WHEN Paris-based jazz guitarist chose Canberra as the launch pad for his quintet’s Australian tour it showed respect for his Canberran roots. It’s also testament to the once-great teaching brilliance of the ANU School of Music. He graduated from there in 2005 and moved straight to Paris. On the back of that, he has built a successful international career.
Stuart’s outfit has released a new album, “Aftermath”, which was, his website says: “Inspired by the dark turning point the world is facing today, but also by the omnipresent and evident beauty that surrounds us.”
In his mind were the urban landscapes of Paris as the wild coasts of Australia.
With Stuart was Irving Acao (tenor sax and piano), Arno de Casanove (trumpet, keys and voice), Ouriel Ellert (bass) and Antoine Banville (drums).
Their playing style is quintessentially contemporary jazz, but it traverses many genres from rock to blues to world. Underlying it all is the rock-solid foundation of the jazz tradition.
“Aftermath” is a collection of Stuart originals, each inspired by events and places in his life. The title track was his first composition after the terrorist attacks in Paris in November 2015.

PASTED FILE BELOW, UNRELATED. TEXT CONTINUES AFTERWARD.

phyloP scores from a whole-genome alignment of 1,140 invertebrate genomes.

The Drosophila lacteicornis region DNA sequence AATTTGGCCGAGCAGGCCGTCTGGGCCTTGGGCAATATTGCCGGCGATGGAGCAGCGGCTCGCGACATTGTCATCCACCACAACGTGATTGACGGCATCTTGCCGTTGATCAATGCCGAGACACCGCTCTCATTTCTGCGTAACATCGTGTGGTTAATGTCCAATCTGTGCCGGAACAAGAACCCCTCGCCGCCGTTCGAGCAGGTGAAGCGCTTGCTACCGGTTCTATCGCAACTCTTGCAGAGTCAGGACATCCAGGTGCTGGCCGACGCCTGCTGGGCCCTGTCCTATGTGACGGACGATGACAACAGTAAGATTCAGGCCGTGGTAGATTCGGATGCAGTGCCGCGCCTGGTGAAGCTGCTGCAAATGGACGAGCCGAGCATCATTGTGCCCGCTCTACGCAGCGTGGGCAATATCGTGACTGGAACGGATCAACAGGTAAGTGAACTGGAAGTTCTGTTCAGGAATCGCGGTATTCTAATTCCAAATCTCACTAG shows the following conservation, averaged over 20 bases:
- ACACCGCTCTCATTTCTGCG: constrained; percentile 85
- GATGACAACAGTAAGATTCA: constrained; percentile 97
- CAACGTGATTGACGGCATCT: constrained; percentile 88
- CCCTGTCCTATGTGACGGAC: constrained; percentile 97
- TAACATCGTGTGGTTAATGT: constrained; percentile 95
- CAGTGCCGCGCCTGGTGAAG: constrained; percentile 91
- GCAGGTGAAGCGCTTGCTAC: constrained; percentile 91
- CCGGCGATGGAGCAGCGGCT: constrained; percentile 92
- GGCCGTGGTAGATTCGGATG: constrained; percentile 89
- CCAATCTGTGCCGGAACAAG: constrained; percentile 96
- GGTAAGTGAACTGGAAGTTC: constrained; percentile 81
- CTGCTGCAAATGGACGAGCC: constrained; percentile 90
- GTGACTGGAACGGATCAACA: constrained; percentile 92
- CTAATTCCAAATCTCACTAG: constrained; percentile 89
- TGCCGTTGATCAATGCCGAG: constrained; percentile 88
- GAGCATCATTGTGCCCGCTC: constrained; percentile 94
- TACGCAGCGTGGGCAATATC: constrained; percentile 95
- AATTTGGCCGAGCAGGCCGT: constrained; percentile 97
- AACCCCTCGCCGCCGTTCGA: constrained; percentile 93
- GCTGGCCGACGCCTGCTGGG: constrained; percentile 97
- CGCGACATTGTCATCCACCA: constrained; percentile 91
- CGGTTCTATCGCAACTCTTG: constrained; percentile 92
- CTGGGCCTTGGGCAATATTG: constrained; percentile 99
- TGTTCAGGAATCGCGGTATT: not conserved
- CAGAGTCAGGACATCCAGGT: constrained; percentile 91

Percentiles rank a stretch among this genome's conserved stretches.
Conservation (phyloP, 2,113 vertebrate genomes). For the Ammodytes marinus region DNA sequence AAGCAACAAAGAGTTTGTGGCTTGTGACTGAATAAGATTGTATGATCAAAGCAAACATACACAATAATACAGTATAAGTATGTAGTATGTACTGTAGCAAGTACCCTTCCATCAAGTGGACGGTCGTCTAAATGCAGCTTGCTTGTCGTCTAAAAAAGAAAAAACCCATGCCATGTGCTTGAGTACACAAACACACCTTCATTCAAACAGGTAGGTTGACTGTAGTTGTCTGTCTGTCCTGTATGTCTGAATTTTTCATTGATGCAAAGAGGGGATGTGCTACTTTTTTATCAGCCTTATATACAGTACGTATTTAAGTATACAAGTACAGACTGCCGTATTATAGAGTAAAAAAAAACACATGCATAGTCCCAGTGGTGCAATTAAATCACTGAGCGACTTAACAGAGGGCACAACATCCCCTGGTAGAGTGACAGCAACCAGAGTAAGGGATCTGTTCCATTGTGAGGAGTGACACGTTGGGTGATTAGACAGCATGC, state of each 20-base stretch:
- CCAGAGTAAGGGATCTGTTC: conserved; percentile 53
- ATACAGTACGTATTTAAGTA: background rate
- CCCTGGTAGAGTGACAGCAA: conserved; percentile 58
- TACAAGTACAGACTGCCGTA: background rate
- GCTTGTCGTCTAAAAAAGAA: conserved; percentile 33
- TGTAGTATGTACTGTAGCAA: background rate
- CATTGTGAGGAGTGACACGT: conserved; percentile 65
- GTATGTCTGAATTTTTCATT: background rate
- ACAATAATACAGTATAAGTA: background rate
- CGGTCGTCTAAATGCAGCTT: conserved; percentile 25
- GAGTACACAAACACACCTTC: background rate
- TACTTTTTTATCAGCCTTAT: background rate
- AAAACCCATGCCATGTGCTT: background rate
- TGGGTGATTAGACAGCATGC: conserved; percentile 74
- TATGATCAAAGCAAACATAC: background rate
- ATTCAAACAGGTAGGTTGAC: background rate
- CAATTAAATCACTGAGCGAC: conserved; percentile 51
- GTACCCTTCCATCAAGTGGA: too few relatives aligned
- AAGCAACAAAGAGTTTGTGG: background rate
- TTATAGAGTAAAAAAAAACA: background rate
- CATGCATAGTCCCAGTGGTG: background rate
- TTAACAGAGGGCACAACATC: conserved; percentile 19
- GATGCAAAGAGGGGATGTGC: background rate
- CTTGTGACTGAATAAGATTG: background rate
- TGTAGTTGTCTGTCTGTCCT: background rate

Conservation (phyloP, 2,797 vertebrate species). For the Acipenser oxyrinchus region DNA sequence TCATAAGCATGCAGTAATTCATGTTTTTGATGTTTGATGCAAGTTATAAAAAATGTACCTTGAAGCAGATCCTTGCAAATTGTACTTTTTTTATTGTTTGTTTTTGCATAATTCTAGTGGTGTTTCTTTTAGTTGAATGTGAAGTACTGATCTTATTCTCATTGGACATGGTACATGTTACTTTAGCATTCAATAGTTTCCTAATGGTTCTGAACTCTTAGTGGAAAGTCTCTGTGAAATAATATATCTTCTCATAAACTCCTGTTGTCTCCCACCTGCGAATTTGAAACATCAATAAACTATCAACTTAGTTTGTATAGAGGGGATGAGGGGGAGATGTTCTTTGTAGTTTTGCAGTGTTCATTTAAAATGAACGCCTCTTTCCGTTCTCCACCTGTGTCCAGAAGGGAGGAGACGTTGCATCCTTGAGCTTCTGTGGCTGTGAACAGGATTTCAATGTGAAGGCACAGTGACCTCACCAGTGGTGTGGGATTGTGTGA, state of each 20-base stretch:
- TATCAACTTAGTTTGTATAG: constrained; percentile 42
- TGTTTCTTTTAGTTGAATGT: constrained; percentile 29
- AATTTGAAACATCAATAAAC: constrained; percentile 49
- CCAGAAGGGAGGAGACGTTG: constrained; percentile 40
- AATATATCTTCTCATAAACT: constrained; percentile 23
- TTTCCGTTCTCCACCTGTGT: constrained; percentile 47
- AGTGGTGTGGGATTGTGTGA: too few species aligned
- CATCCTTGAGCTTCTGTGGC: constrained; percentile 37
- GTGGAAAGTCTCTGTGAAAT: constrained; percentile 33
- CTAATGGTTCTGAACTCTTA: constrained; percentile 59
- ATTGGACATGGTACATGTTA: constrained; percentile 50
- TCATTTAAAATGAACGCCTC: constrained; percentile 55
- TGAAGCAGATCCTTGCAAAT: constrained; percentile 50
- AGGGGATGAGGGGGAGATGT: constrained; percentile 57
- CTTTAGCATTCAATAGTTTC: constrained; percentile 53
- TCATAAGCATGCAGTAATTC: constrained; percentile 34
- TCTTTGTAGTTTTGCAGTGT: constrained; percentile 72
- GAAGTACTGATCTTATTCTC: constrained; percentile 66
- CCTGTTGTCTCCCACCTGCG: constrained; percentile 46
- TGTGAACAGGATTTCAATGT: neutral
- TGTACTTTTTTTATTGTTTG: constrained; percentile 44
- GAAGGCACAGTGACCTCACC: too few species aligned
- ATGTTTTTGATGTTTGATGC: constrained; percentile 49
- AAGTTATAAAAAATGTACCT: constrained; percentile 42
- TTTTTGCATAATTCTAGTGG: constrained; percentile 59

Tight as a drum, the Alex Stuart Quintet is as brilliant collectively as each artist is individually. Some of the tunes build from a quiet simplicity to ear-bending complexities and back again, while others build on repetitive, relentless rhythms to masterful improvisations, soaring in volume only to be cut clean and swift at the end.
Improvisations from all five players were jaw-dropping amazing, but Acao’s sax playing stole the show in “Perfume River”. Here his incredible dexterity, flying up and down the keys and levers was perfection personified. But it was only a taste of what was to come later.
Banville’s drumming was show-stopping as well. His kit, including half a dozen cymbals, got gripping workouts several times.
Assisted by some pretty smart technology, de Casanove had his trumpet, at one moment, crooning like Chris Botti’s and, at the next, screaming like James Morrison’s. De Casanove’s improvs stretched his instrument’s range to the max.
And Stuart himself showed incredible flexibility, being, at one moment, the rhythm guitarist, giving understated support, and, at another, the lead guitarist, launching headlong into absorbing and complex improvisations.
This was an astonishing gig. How lucky we are, as Canberrans, to be able to call Alex Stuart one of our own.